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The dangers of cyberbullying

Studies show: children/tweens/teens that were exposed to cyberbullying felt: When these negative emotions aren’t dealt with properly, victims may resort to the following behaviors:
  • Hurt feelings
  • Sadness
  • Anxiety
  • Depression or other more serious mental health problems
  • Anger
  • Shame
  • Fear
  • Frustration
  • Low self esteem
  • Inability to trust in others
  • Withdrawal, seclusion, avoidance of social relationships
  • Poor academic performance
  • Bullying others – to feel in control
  • In extreme cases – Suicide. Rachael Neblett and Ryan Patrick Halligan are two youngsters that committed suicide, and their suicide has been connected to cyberbullying. Other similar cases have been documented.


According to a recent AP-MTV survey of 1,247 14-to-24 year olds, 50% have experienced some form of digital abuse, including spreading lies, violation of trust, and digital disrespect. Another astounding finding of that survey is that 76% say digital abuse is a serious problem for people their age.

So cyberbullying is not some insignificant problem experienced by few. Cyberbullying is widespread, your children are aware of it, they understand how it happens and yet they are not aware of or concerned with the consequences of such actions. Here are some more mind boggling findings from that same survey:
  • Just about half (51%) of young people say they have thought about the idea that things they post online could come back to hurt them later
  • Just 1 in 4 have given some thought to the idea that things they post online could get them In trouble with the police and only 28% have considered that they could get in trouble at school for those things.

How about you? Do you understand the dangers of cyberbullying?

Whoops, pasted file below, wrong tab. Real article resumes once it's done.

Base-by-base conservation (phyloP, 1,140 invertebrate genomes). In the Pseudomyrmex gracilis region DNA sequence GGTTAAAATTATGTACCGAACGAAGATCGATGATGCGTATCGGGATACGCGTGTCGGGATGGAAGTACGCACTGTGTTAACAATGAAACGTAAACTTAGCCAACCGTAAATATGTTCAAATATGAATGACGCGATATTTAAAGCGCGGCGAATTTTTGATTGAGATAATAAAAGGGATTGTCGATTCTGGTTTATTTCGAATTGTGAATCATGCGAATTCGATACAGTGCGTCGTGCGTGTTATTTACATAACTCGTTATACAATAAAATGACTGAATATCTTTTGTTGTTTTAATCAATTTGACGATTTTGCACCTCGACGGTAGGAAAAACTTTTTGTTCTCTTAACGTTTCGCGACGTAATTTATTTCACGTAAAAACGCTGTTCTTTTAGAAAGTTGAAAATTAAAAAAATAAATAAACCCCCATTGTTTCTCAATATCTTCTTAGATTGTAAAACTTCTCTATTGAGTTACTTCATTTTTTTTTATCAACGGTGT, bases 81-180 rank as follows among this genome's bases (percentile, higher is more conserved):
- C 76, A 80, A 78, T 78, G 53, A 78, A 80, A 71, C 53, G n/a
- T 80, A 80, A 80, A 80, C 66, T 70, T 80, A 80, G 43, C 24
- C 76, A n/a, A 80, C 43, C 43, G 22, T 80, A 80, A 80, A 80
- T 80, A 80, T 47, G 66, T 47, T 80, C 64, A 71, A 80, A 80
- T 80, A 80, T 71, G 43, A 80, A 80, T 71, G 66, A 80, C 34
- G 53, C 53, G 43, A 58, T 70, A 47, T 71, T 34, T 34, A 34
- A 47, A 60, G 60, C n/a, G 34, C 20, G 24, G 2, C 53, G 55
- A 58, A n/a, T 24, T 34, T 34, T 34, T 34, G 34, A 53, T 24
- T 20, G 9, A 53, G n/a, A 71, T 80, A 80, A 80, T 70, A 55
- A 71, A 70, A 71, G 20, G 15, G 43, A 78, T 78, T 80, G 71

It is widely known that face-to-face bullying can result in long-term psychological harm to victims, including low self-esteem, depression, anger, school failure and avoidance and in some cases, school violence or suicide.

In fact, in a study of over 3,000 students, one researcher found that 38% of bully victims felt vengeful, 37% were angry, and 24% felt helpless. According to a 2001 fact sheet on juvenile bullying produced by the the U.S. Department of Justice’s Office of Juvenile Justice and delinquency Prevention, victims of schoolyard bullying fear going to school and experience loneliness, humiliation, and insecurity. Moreover, they tend to struggle with poor relationships and have difficulty making emotional and social adjustments.


Cyberbullying is even more harmful to young people than face-to-face bullying for a number of reasons:
  • Permanence: The insults, comments or images can be preserved by the person who was bullied or by others so that the victim may read or view them over and over again and the harm is re-inflicted with each reading or viewing.
  • Audience size: The size of the audience that is able to view or access the damaging material increases the victim’s humiliation.
  • Familiarity: Many young people are friends with or know their cyber bully either through school or other personal connections, increasing the potential for embarrassment and humiliation.
  • Social Networking: Social networking sites such as Facebook and MySpace allow cyber bullies to engage in campaigns against a particular person which may involve many others.
  • Speed: The speed at which harmful messages can reach large audiences also plays a major part in making cyberbullying so damaging to the targets.

As you see, the emotional effects that cyberbullying victims suffer can be devastating!

To learn how to deal with cyberbullying click here.

Click here if you’re concerned about the dangers of cyberbullying and want to learn what you can do to prevent it.

Sources:

2009 AP-MTV Digital Abuse Study
Johnson, J. M. (2009, March). The impact of cyberbullying: A new type of relational aggression. Paper based on a program presented at the American Counseling Association Annual Conference and Exposition, Charlotte, NC.
Sameer Hinduja, Ph.D. and Justin W. Patchin, Ph.D. Cyberbullying Research Summary: Emotional and psychological consequences
Youth Advisory Council, New South Wales, Report to the Minister for Youth on Cyberbullying

Tags: cyberbullying, bullying, dangers, psychological damage
 
 



"PureSight Owl 2011 can detect cyberbullying in IM, terminate the conversation, block the perpetrator, and notify Mom; impressive!.."

Real Life Story


Suicide is a real danger!
Cyberbullying can have devastating consequences. Suicide is one. Read about some kids who have taken their lives because they were cyberbullied…

 
 
 
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